The Wandering Witch – Revisiting the Fairy Musketeers!

Posted on Jun 28 2017


Welcome, all, again. Facing a somewhat slow viewing season, I’d like revisit a past favorite of mine that I’ve always felt was underappreciated: Fairy Musketeers. This 39-episode series ran from 2006-7 and was preceded in 2005 by a 3-episode OVA, both by studio Madhouse. The story is populated by characters from Western fairytales, both as heroes and (newly minted) villains, and it becomes fascinating to watch their interactions when placed together. Two worlds, long ago separated by a disgruntled god, face the possibility of forced reunification under a powerful despot. Can anyone prevent this conquest? Moreover, in light of what each world lost through their separation, should anyone?


Our particular story begins with 14-year-old Souta Suzukaze, a quiet student who talks with flowers and lives with his father, his mother being gone. Like most kids his age, Souta is busy trying to navigate school and encroaching adult responsibilities; the window of childhood is closing, and the unknown looms large. Larger for Souta that for most, however, in that he is introduced to the existence of another world by way of meeting some of its heroes and monsters. But why Souta, and what other world? As already mentioned, what was once a single world was split into two. Elde (or Erde) is a world of science (our own), while Fandavale (or Phandavale) is of magic. God is said to have separated the two worlds because, depending upon which version of the legend one favors, having both magic and science made people either too lazy or too powerful for their own good. But the two worlds are still tenuously connected, and it is possible to travel between them. Moreover, each world has a “key,” a representative being who embodies the essence of that world. Souta is Elde’s unwitting key, and controlling him would allow someone the opportunity to seize [t]his world. So folks are looking for Souta, the Fairy Musketeers amongst them.


These Fairy Musketeers are servants of King Fernando, rightful ruler of Fandavale and also its key. King Fernando has been captured by the baleful witch Cendrillion (a jilted and vengeful Cinderella), and Fandavale has consequently fallen to her. She now seeks to bring Elde under her rule, and has dispatched her minions to find and capture Elde’s key. Luckily for Souta, he is found in time by Red Riding Hood, a Musketeer with fire magic and her very own big, bad wolf, Val. She brings Souta over into Fandavale, in order to directly challenge Cendrillion’s might and save both worlds. Nor is Souta the only traveler from Elde–his childhood friend and self-intended girlfriend, Ringo, also makes the trip. The same age as Souta, Ringo has devotedly made certain that Souta had a feminine presence in his life, and is not about to let him wander off with some strange and overly attentive girl whom he’s only just met! But with the addition of the other two Musketeers, Snow White and Sleeping Beauty, Souta not only has a quest, but a full-fledged harem! What’s a boy to do? Not much, if he wants to survive the wrath of Ringo. (Besides, she has cooking magic–the best kind!)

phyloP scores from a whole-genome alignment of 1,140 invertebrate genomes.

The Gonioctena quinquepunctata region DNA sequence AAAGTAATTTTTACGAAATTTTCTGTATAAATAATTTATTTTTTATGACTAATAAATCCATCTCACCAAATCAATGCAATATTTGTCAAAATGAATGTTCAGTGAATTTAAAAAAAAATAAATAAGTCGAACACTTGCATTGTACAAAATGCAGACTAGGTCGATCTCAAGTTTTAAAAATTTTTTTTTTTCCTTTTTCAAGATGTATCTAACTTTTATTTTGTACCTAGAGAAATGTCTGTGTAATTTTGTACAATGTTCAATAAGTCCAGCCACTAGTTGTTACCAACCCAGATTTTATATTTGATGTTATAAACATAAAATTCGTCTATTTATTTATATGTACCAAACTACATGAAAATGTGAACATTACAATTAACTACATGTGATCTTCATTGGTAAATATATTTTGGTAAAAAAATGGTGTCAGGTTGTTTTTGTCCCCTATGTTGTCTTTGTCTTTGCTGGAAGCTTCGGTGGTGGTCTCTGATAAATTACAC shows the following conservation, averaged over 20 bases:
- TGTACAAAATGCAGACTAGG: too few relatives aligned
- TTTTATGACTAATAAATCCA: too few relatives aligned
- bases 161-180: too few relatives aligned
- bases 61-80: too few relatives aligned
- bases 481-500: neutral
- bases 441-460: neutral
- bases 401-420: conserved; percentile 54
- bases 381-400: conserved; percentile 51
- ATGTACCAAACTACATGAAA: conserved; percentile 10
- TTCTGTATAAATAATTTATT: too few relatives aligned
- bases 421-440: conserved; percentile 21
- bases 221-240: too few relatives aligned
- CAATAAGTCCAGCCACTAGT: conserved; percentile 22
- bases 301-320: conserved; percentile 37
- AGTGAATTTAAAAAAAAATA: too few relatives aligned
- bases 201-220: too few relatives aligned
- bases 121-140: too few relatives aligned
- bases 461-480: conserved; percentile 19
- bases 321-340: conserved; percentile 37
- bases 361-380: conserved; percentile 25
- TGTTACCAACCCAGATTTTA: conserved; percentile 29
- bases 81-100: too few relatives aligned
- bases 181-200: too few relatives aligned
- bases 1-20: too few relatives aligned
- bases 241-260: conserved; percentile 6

And Souta already has his hands full (of quest–sheesh!). Although kindness is his strength, he is forced to learn about Fandavale by fighting his way through it. Subsequently, he often gets the information he needs just after he actually needs it. Meanwhile, his allies and protectors the Fairy Musketeers aren’t really so effective as their powers might suggest. Red Riding Hood has fire magic but prefers physical combat; Snow White, the intellectual of the group, uses water and ice magic but fights under the burden of her father and countrymen being captive; and Sleeping Beauty is unable to fully control her plant magic–if she ever sleeps soundly, her magic runs rampant, causing indiscriminate destruction. Of course, there are other allies: some open, such as the lone knight Hamelin (that’s right, the Pied Piper!), while others provide hidden aid. Villains range from laughable, such as the Town Musicians of Bremen, to the dangerous and even conflicted, as with Hansel and Gretel.


I love this series! The animation style is soft and warm, instantly putting one in mind of a children’s show, and completely belies the complexity and growing darkness of the story as it progresses. (Many characters seem drawn to specifically look younger than their ages.) But this is very much an adult fable, wherein the good are not always just nor the just always good, and in which love both saves and destroys. We watch friendships made and betrayed, loyalties given and tested, ideals sacrificed. People get hurt. As I said about it years ago on Crunchyroll, “There are razor blades in this candy!” Watch with hope in heart, but tissues in hand.

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  • moonhawk81 June 29, 2017 at 2:37 PM

    Now, I’m not saying that this viewing season was a complete wipe. But since I only post this column once monthly, whereas I post my personal anime review blog roughly every week, I tend to run through the good stuff rather quickly. Please visit for reviews of: Clockwork Planet; The Laughing Salesman; Sakura Quest; Hinako Note; Eromanga Sensei; Twin Angel Break; and The Moment You Fall in Love.

  • […] that looks like an animated children’s book.  As I said when I reviewed Fairy Musketeers [], “there are razor blades in this […]

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